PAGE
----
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Algeria is a country on the Mediterranean Sea in the northwest part of Africa. Most of its inhabitants live near the coast with most of the country to the south being the Sahara desert. In 1954, the country started its rebellion against French colonial rule and by 1962 Algeria gained its independence but it cost a million lives in doing so and a million French colonists left the country. Algeria is a large oil and gas supplier. [1] [2]


The BBC says of the country's media:

Algeria's television and radio stations are state-controlled, but there is a lively private press which often criticises the authorities. There is no direct censorship, but laws set out prison terms and fines for insulting or defaming the president, MPs, judges and the army.
Satellite TV is popular; stations based in France target viewers in Algeria and European channels are widely-watched. Algeria can be a dangerous environment for media workers; 57 journalists were murdered between 1993-97. Most of the killings were blamed on armed Islamist groups. Most internet users rely on dial-up connections and cybercafes for access.[2]

Algeria/U.S. military relationship

The following discusses the military relationship between Algeria and the U.S.:

  • U.S. Air Force General Charles Wald is the Deputy Commander for the European Command (EUCOM). According to Suburban Emergency Mangagement Project, Wald "expressed US interest in developing new initiatives with African countries, including Algeria. In a March 8, 2004 interview, for example, he gave two reasons for increasing US military presence in Africa."
The first reason is that Al-Qaeda has shown an interest in North Africa.
The second reason is that “having forward operating locations that we can stop in, refuel in, be assured that they’re there when we need to go long distances. As you know, the continent of Africa is huge. From Stuttgart, Germany, to Cape Town is 6,500 miles. That’s the same distance as from Stuttgart, Germany, to Los Angeles. That’s a long way.”
When General Wald was asked whether the US plans on creating a military base in Algeria, he responded “We’re not building a base in Algeria. We are interested in being able to land at bases in Algeria with our aircraft, or train together, but we’re not interested in building a permanent base there, and I don’t think the Algerians are interested in us doing that either.”[3]
  • In 2005, joint military exercises occurred across Algeria and four other countries in north Africa, under the U.S. European Command. Asia Times said:
the exercises - known as Operation Flintlock 2005 - included training in general marksmanship, orienteering and communications. More than 800 US troops took part. This was the first step in a broader five-year, US$500 million US plan to improve the capacities of African militaries in the context of Washington's "war against terror".
In addition, the US has already secretly established a "huge military surveillance base" in the Algerian city of Tamanrassat, according to George al-Rassi, a retired Sorbonne professor and an expert in North African affairs, in an interview in June 2004 with the Lebanon-based Daily Star. Neither Algeria nor Washington acknowledges this base, although there were reports last year that discussions on its establishment were under way.
In January 2002, Algeria began hosting US naval ships and the two countries have conducted joint anti-submarine warfare maneuvers. In December of the same year, Washington announced it would abandon its 10-year-old arms embargo on Algeria.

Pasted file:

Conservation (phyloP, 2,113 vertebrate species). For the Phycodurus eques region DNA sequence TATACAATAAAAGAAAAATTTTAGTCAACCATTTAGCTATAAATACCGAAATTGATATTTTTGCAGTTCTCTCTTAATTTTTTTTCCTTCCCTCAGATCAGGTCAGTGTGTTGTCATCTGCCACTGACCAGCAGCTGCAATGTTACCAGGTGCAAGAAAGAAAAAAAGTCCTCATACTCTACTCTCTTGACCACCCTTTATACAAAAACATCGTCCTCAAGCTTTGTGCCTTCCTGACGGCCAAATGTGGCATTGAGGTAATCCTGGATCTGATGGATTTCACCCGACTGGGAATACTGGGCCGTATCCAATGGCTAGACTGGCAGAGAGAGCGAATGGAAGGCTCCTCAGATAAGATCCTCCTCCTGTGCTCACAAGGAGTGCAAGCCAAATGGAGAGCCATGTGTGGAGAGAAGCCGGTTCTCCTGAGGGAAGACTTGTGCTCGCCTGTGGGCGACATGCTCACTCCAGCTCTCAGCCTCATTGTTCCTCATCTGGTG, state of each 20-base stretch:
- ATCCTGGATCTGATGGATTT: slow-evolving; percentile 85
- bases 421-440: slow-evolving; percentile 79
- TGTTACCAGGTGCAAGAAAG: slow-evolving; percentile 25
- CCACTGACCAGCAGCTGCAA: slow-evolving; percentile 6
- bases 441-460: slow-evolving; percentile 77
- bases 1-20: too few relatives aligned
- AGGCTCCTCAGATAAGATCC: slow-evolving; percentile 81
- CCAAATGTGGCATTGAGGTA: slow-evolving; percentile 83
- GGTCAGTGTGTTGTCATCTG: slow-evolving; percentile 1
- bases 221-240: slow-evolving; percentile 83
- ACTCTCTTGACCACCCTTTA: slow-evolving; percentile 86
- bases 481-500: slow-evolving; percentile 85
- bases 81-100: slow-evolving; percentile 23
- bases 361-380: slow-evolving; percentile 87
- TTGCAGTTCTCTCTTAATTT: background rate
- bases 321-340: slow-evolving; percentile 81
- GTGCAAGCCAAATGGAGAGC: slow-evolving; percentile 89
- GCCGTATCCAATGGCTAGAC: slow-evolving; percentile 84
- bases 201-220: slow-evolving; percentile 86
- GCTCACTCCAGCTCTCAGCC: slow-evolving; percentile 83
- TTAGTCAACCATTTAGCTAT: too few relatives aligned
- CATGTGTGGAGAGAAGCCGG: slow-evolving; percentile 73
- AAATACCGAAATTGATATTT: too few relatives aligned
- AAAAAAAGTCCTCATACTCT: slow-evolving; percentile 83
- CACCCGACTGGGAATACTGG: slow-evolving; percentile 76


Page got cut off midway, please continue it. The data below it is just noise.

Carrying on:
Last year, then-US assistant secretary of state William Burns said the Bush administration had provided Algeria with $700,000 for the year for military equipment and training of security forces. The request for 2006 is $750,000 - an increase of more than 1,000% in four years.[4]
  • In 2007, Algeria again stated its refusal to allow U.S. military bases in the country. The Kuwait News Agency said:
Algerian Minister of State for Foreign Affairs Mourad Medelci was quoted by the Algerian radio as saying his country was open for cooperation with world in all fields including economy and culture, but rejects any foreign presences on its land.[5]
  • In 2007, the U.S. created the U.S. Africa Command for its military dealings or involvement in Africa. Magharebia reported in January 2008:
The newly-established US Africa Command (AFRICOM) is focused on developing long-term relationships with African militaries and supporting human development programs, not on establishing a presence on the African continent, Mary Carlin Yates, Deputy to the Commander for Civil-Military Activities at AFRICOM, told a group of Algerian journalists, academics and officials on Tuesday (January 15th).
In response to a question on the rumours of US plans to establish a military presence in Algeria, she denied the US ever asking to build bases in Algeria, or making any contacts with the Algerian authorities on that matter.[6]



Related SourceWatch articles


  1. Algeria, National Geographic, accessed January 2008.
  2. 2.0 2.1 Country profile: Algeria, BBC, accessed January 2008.
  3. "Algeria Unveiled: The US Shows Interest", Suburban Emergency Mangagement Project, June 1, 2005.
  4. Pepe Escobar, "The Algerian connection", Asia Times, July 29, 2005.
  5. "Algeria renews rejection for building US bases on its territories", Kuwait News Agency, September 12, 2007.
  6. Said Jameh in Algiers contributed to this report, "AFRICOM to assist African countries, not establish military bases", Magharebia, January 16, 2008.

External resources


This article is part of the Tobacco portal on Sourcewatch funded from 2006 - 2009 by the American Legacy Foundation.

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